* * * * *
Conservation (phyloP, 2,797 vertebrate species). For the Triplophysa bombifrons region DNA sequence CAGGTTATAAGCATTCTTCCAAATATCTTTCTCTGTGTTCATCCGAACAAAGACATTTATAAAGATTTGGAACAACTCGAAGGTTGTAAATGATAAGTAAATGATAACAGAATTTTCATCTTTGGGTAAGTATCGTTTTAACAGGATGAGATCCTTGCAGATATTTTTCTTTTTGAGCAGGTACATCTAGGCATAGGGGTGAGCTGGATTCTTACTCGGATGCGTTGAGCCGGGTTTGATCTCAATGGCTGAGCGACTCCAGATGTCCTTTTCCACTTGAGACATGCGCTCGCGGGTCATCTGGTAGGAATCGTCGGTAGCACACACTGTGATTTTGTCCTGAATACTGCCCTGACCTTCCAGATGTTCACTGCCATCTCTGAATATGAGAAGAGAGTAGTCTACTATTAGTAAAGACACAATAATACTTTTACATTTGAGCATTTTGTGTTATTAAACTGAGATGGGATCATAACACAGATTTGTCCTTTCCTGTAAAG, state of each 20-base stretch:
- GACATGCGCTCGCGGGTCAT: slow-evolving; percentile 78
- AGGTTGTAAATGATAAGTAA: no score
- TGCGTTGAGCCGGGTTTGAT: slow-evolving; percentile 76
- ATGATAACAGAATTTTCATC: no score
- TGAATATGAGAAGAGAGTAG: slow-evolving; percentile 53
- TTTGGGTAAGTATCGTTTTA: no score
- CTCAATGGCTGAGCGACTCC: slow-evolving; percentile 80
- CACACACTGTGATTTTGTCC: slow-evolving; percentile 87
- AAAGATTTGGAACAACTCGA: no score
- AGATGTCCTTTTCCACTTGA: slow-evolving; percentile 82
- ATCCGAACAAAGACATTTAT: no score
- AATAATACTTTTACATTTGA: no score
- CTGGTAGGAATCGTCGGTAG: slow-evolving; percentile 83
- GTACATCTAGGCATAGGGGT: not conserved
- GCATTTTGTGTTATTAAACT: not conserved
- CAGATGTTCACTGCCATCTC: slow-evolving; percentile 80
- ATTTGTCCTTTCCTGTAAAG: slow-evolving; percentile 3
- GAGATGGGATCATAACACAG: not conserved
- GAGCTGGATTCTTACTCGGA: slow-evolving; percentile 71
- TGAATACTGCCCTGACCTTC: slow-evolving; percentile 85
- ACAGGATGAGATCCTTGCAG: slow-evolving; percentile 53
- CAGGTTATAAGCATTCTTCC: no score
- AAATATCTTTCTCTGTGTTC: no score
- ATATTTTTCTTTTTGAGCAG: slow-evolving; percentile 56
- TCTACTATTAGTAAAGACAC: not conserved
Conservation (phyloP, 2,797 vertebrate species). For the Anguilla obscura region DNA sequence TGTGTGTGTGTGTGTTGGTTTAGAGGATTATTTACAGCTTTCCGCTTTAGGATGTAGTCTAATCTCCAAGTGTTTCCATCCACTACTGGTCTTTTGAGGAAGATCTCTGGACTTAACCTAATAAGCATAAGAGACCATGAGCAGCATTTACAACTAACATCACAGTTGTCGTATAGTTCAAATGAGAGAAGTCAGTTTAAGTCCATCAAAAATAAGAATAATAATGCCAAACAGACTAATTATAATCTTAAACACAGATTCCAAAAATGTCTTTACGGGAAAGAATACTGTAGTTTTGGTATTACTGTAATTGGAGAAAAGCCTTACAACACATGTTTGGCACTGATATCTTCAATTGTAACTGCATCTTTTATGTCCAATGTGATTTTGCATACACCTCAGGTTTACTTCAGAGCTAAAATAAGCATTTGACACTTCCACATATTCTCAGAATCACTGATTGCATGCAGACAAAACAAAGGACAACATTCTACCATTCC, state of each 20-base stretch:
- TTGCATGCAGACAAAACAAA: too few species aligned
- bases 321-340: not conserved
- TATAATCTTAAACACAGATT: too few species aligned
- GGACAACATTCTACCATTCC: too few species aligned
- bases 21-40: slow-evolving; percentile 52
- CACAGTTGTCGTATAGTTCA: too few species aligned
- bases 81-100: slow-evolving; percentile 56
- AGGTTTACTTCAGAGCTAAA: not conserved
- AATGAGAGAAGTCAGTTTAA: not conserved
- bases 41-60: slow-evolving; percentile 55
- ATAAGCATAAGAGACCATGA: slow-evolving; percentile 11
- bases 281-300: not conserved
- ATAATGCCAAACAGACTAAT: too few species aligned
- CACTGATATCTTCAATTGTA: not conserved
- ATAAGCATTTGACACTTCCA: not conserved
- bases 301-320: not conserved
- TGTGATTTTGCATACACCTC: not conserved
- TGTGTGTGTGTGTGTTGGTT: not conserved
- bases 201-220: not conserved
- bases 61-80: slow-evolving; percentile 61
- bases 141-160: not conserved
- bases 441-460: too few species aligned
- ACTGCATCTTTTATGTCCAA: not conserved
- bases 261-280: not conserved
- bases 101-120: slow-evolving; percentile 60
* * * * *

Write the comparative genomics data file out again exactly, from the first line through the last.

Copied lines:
Conservation (phyloP, 2,797 vertebrate species). For the Triplophysa bombifrons region DNA sequence CAGGTTATAAGCATTCTTCCAAATATCTTTCTCTGTGTTCATCCGAACAAAGACATTTATAAAGATTTGGAACAACTCGAAGGTTGTAAATGATAAGTAAATGATAACAGAATTTTCATCTTTGGGTAAGTATCGTTTTAACAGGATGAGATCCTTGCAGATATTTTTCTTTTTGAGCAGGTACATCTAGGCATAGGGGTGAGCTGGATTCTTACTCGGATGCGTTGAGCCGGGTTTGATCTCAATGGCTGAGCGACTCCAGATGTCCTTTTCCACTTGAGACATGCGCTCGCGGGTCATCTGGTAGGAATCGTCGGTAGCACACACTGTGATTTTGTCCTGAATACTGCCCTGACCTTCCAGATGTTCACTGCCATCTCTGAATATGAGAAGAGAGTAGTCTACTATTAGTAAAGACACAATAATACTTTTACATTTGAGCATTTTGTGTTATTAAACTGAGATGGGATCATAACACAGATTTGTCCTTTCCTGTAAAG, state of each 20-base stretch:
- GACATGCGCTCGCGGGTCAT: slow-evolving; percentile 78
- AGGTTGTAAATGATAAGTAA: no score
- TGCGTTGAGCCGGGTTTGAT: slow-evolving; percentile 76
- ATGATAACAGAATTTTCATC: no score
- TGAATATGAGAAGAGAGTAG: slow-evolving; percentile 53
- TTTGGGTAAGTATCGTTTTA: no score
- CTCAATGGCTGAGCGACTCC: slow-evolving; percentile 80
- CACACACTGTGATTTTGTCC: slow-evolving; percentile 87
- AAAGATTTGGAACAACTCGA: no score
- AGATGTCCTTTTCCACTTGA: slow-evolving; percentile 82
- ATCCGAACAAAGACATTTAT: no score
- AATAATACTTTTACATTTGA: no score
- CTGGTAGGAATCGTCGGTAG: slow-evolving; percentile 83
- GTACATCTAGGCATAGGGGT: not conserved
- GCATTTTGTGTTATTAAACT: not conserved
- CAGATGTTCACTGCCATCTC: slow-evolving; percentile 80
- ATTTGTCCTTTCCTGTAAAG: slow-evolving; percentile 3
- GAGATGGGATCATAACACAG: not conserved
- GAGCTGGATTCTTACTCGGA: slow-evolving; percentile 71
- TGAATACTGCCCTGACCTTC: slow-evolving; percentile 85
- ACAGGATGAGATCCTTGCAG: slow-evolving; percentile 53
- CAGGTTATAAGCATTCTTCC: no score
- AAATATCTTTCTCTGTGTTC: no score
- ATATTTTTCTTTTTGAGCAG: slow-evolving; percentile 56
- TCTACTATTAGTAAAGACAC: not conserved
Conservation (phyloP, 2,797 vertebrate species). For the Anguilla obscura region DNA sequence TGTGTGTGTGTGTGTTGGTTTAGAGGATTATTTACAGCTTTCCGCTTTAGGATGTAGTCTAATCTCCAAGTGTTTCCATCCACTACTGGTCTTTTGAGGAAGATCTCTGGACTTAACCTAATAAGCATAAGAGACCATGAGCAGCATTTACAACTAACATCACAGTTGTCGTATAGTTCAAATGAGAGAAGTCAGTTTAAGTCCATCAAAAATAAGAATAATAATGCCAAACAGACTAATTATAATCTTAAACACAGATTCCAAAAATGTCTTTACGGGAAAGAATACTGTAGTTTTGGTATTACTGTAATTGGAGAAAAGCCTTACAACACATGTTTGGCACTGATATCTTCAATTGTAACTGCATCTTTTATGTCCAATGTGATTTTGCATACACCTCAGGTTTACTTCAGAGCTAAAATAAGCATTTGACACTTCCACATATTCTCAGAATCACTGATTGCATGCAGACAAAACAAAGGACAACATTCTACCATTCC, state of each 20-base stretch:
- TTGCATGCAGACAAAACAAA: too few species aligned
- bases 321-340: not conserved
- TATAATCTTAAACACAGATT: too few species aligned
- GGACAACATTCTACCATTCC: too few species aligned
- bases 21-40: slow-evolving; percentile 52
- CACAGTTGTCGTATAGTTCA: too few species aligned
- bases 81-100: slow-evolving; percentile 56
- AGGTTTACTTCAGAGCTAAA: not conserved
- AATGAGAGAAGTCAGTTTAA: not conserved
- bases 41-60: slow-evolving; percentile 55
- ATAAGCATAAGAGACCATGA: slow-evolving; percentile 11
- bases 281-300: not conserved
- ATAATGCCAAACAGACTAAT: too few species aligned
- CACTGATATCTTCAATTGTA: not conserved
- ATAAGCATTTGACACTTCCA: not conserved
- bases 301-320: not conserved
- TGTGATTTTGCATACACCTC: not conserved
- TGTGTGTGTGTGTGTTGGTT: not conserved
- bases 201-220: not conserved
- bases 61-80: slow-evolving; percentile 61
- bases 141-160: not conserved
- bases 441-460: too few species aligned
- ACTGCATCTTTTATGTCCAA: not conserved
- bases 261-280: not conserved
- bases 101-120: slow-evolving; percentile 60